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AFCON 2013:’Special One’ helps Cape Verde coach

first_imgCape Verde Islands coach Luis Antunes will have an advantage over his 15 rivals when the 2013 Africa Cup of Nations kicks off here Saturday.Anxious that his debutants do not suffer the same three-loss humiliation as Botswana and Niger in the previous edition last year, the 46-year-old air traffic controller sought the help of Real Madrid manager Jose Mourinho.The self-proclaimed “Special One” agreed that Antunes could spend one week shadowing him as he went about his work with superstars like Cristiano Ronaldo at one of the most famous football clubs in the world.Mourinho, who has won league titles with Porto, Chelsea, Inter Milan and Real Madrid, was impressed by the man who plotted the downfall of four-time champions Cameroon in a 2013 Africa Cup eliminator.“Antunes is an intelligent coach. He has his own ideas, is well-organised, methodical and ambitious. He is a very good coach,” was the glowing Mourinho assessment of the Cape Verdean.On a sabbatical from his air traffic controller post at Nelson Mandela airport on the island of Sal since 2010, Antunes played down local media comparisons with Mourinho and Brazilian World Cup winner Luis Felipe Scolari. “They are two coaches who operate on quite a different level and can draw on a different realm of experience. The comparison simply is not justified, but I would give anything to be a Mourinho or Scolari,” he told reporters.Antunes, who succeeded Portuguese Joao de Deus as coach after working with national age-limit squads, could hardly have asked for a tougher start at the premier African football competition.South Africa in front of 90,000 hostile supporters, many blowing ear-piercing vuvuzelas (plastic horns) at Soccer City stadium in Soweto, is the task awaiting a Blue Sharks team skippered by veteran defender Nando Saturday.But Antunes is unperturbed and has set his ambitions far higher than damage limitation in Group A against 1996 winners South Africa, former champions Morocco, and Angola.“We are dreaming of reaching the quarter-finals and then, who knows? We might even get to the semi-finals,” he says of a team containing two locals plus barely known footballers scattered across the leagues of Europe. “It is very important to show Africa and the world a good image of the Cape Verde Islands so that people can see the amount of work we have done over the past few years.”With a population of little more than 500,000 on 10 islands 600 kilometres off the Senegalese coast, Cape Verde is the smallest country to compete at the Cup of Nations.But the progress of the Sharks has been remarkable with the team ranked 15 in Africa and 70 in the world by FIFA this week — higher than Morocco (17/74), Angola (19/78) and South Africa (22/85).“Tactically speaking, we have made a lot of progress, we play well as a unit and we fight hard for each other. Everyone comes back to help out defensively,” boasted Netherlands-based defender Guy Ramos.last_img read more

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Blair poised to step down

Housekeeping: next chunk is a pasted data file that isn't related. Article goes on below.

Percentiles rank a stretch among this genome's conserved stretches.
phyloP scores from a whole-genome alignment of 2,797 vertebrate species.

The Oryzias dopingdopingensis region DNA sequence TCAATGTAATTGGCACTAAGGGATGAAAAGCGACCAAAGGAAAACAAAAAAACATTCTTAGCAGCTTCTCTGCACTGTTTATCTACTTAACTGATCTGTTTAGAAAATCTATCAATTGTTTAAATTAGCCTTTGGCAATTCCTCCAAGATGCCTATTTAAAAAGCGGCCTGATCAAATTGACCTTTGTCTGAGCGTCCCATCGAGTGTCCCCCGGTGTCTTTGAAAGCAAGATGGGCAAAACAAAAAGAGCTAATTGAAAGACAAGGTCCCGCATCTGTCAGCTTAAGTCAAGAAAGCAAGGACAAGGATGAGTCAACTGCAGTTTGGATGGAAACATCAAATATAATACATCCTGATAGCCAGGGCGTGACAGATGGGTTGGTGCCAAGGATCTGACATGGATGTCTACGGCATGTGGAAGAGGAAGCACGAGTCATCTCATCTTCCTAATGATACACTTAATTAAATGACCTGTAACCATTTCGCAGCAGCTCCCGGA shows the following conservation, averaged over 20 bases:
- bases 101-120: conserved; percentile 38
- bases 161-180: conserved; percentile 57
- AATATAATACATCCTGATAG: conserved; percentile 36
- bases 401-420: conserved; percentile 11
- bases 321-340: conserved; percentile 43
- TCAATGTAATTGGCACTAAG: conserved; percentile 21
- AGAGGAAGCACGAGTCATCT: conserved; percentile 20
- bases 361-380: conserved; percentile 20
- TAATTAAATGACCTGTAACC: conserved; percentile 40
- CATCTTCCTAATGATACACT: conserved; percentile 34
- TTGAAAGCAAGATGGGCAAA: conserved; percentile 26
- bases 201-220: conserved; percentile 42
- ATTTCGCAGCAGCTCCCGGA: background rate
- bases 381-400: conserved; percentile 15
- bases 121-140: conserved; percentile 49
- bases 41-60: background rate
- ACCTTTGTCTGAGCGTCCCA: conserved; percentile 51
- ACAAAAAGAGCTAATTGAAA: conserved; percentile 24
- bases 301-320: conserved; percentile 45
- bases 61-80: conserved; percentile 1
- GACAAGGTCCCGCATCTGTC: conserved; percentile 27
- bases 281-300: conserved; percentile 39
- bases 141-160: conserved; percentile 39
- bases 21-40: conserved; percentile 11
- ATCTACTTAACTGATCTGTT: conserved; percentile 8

first_imgAnd there were triumphs: three consecutive election victories, a booming economy, diplomacy that brought peace to Northern Ireland. Britain got a minimum wage. Scotland and Wales got their own elected parliaments, while hereditary elements of membership in the House of Lords, the upper legislative chamber, were sharply curtailed. Gay couples were allowed to wed in civil partnerships. But those victories were engulfed by later events: the 2005 suicide bombings on London transport that killed 52, worsening relations with the Muslims whom Blair had sought to draw closer to the British fold; a corruption probe and the accusation that he had become President George W. Bush’s poodle. What Blair initially lacked in experience, he made up for with youthful exuberance and optimism. Life without war? “Mine is the first generation able to contemplate the possibility that we may live our entire lives without going to war or sending our children to war,” he said shortly after becoming prime minister. The Iraq war confounded that hope. But before Iraq became the all-consuming issue, Blair had much going for him. He revived his struggling Labour party, calling it “New Labour” and scrapping old socialist doctrine for pro-market policies and welfare reform. Under his leadership and that of Brown, his designated successor, Britain emerged from a long economic slump. They made the Bank of England independent, broke Britain out of years of boom-and-bust cycles, and kept inflation low for years. Britain is now the world’s fifth-largest economy, with 2007 growth projections of nearly 3percent. The British pound is at its strongest in more than a decade. Unemployment has been slashed. Funding of the National Health Service nearly tripled. Hospitals got more nurses. Waiting lists for critical operations shrunk. Tax credits helped families and the poorest communities. Spending on education doubled. Muslims especially benefited from Blair’s reforms, which included state funding to faith-based schools. “The new government became engaged in a dialogue with Muslims that was not there under the Tories,” said Ahmed Versi, editor of Muslim News. That was before Blair joined the Iraq war and the bombs went off on London subways and a bus. Doing what’s right A practicing Protestant, Blair pursued what he called an “ethical foreign policy.” With a natural ally in President Clinton, he pushed for intervention in East Timor and Sierra Leone. Two years into his premiership he joined NATO’s campaign to oust Slobodan Milosevic of Yugoslavia. He championed aid for Africa and the effort to curb global warming. Northern Ireland was his most successful diplomatic effort. He broke with previous leaders by offering Sinn Fein, the political voice of the Irish Republican Army, a place in negotiations in exchange for an IRA truce. His efforts culminated in a historic spectacle Tuesday when Catholic and Protestant leaders, lifelong adversaries, were sworn in at the head of a new provincial government. Although Blair’s vision for his party was clear, the Sept.11, 2001, attacks on the United States muddied many of his hoped reforms. 9-11 bound 2 nations The attacks bound Britain to America. But many of Britain’s 1.6million Muslims felt an immediate and chilling difference. A raft of anti-terrorism legislation authorized police to hold suspects longer without charge. Dozens of Muslim groups were banned. Police put some mosques under surveillance. Then, a day after Blair rejoiced in London’s successful bid for the 2012 Olympics, came the transit bombings. In a video, bomber Shehzad Tanweer accused Britain of declaring war on Islam. His Yorkshire accent and history of service to his community marked him as a homegrown Englishman, and the sudden realization that he was a jihadist shocked the nation and seemed to mock Blair’s vision of a multicultural Britain. Even tougher anti-terrorism measures have followed, and Muslim resentment has grown. But it is Iraq, and his alliance with the United States, that dominates his legacy in the twilight of his rule. “Very early on, he made a philosophical commitment to working with America at all costs,” Anthony Seldon, a Blair biographer, told The Associated Press. “Iraq will be the single most defining issue for his legacy, but the two questions are going to be, was it the decision or the implementation that was at fault?” Colleagues said Blair often saw things in black and white. “He did Iraq because Iraq was right,” Seldon said. “He didn’t do it because he thought he had to.” Although most legislators initially supported his decision to join the war, two high-profile Cabinet ministers quit, and criticism of Blair grew to a crescendo as the argument for war – weapons of mass destruction – disintegrated. Blair was not the first British leader to throw in his lot with the United States. So did Winston Churchill, and Thatcher and Major. Although he is about to leave office, Blair may be trailed by a criminal inquiry into a cash-for-honors scandal. He is believed to be the first sitting prime minister to be questioned in a criminal inquiry. He had been called twice as a witness in an investigation into whether honors, such as knighthoods and seats in the House of Lords, were offered in return for loans to political parties. After he steps down this summer, Blair, 54, may hit the lecture circuit, or become an adviser to Africa or the European Union. Prime time Unusual moments in an unusual prime minister’s career: Boyhood idol of Tony Blair’s long-haired days: Mick Jagger. Ugly Rumours: The rock band in which Blair sang and played guitar while at Oxford University. Toughest parenting moment: His oldest son Euan’s arrest after he threw up in Leicester Square after a drinking binge celebrating the end of school exams in 2000. Proudest parenting moment: Blair’s wife, Cherie, gives birth on May 20, 2000, to Leo, the first baby born to a serving prime ministerial couple since the mid-19th century. Primal minister: On vacation in Mexico, Blair and Cherie joined in a Mayan rebirth ceremony at Temazcal, a steam bath in a brick pyramid in August 2001. Wearing swimsuits, they reportedly smeared each other with melon, papaya and mud before letting out primal screams. Celebrity vacation spots: Bee Gees singer Robin Gibb’s Miami Beach mansion; singer Cliff Richards’ Barbados villa; former Italian Premier Silvio Berlusconi’s 73-room Sardinian estate; French tycoon Alain Dominique Perrin’s 15th century chateau in southwest France, 2002. Her trainer: Carole Caplin, Cherie Blair’s “lifestyle guru,” had her No.10 Downing St. pass removed in November 2003 after complaints that the former topless model had unrestricted access to the prime minister’s official residence.160Want local news?Sign up for the Localist and stay informed Something went wrong. Please try again.subscribeCongratulations! You’re all set! “The truth is,” Blair said, “you can’t go on forever.” The mood today couldn’t be more different from the euphoria that greeted Blair’s arrival at No.10 DowningSt. Breath of fresh air Returning his Labour Party to power after 18 years under Conservatives Margaret Thatcher and John Major, he pledged to make Britain prosperous, boost the working class, make the government accountable and restore Britain’s standing on the world stage. He seemed a breath of fresh air, a rock ‘n’ roll fan. No sooner was he elected than he and his wife, Cherie, had a baby. 1997, his first year in power, had its elegiac moments: Blair presiding over the return of Hong Kong, jewel of the British empire, to China; Blair eulogizing Princess Diana, killed in a Paris car crash. LONDON – The bitter end is near for Tony Blair, whose decade of achievements has faded into the shadows of the Iraq war. The boyish-looking leader nicknamed “Bambi,” just 43 when he became prime minister a decade ago, has gone gray, his furrowed brow making him appear worn. Each crease represents a difficult chapter in the past decade – Princess Diana’s death, suicide bombings in London, scandals leading to the arrests of top aides, the unpopular war that has cost nearly 150 British lives. “In government, you carry each hope, each disillusion … ,” Blair said in September, near the beginning of what has been a long, slow march toward an announcement today that he will step down to allow for a party leadership contest that will likely end this summer. Gordon Brown, his treasury chief, is expected to become Britain’s next prime minister; general elections won’t be held until 2009, at the earliest. last_img read more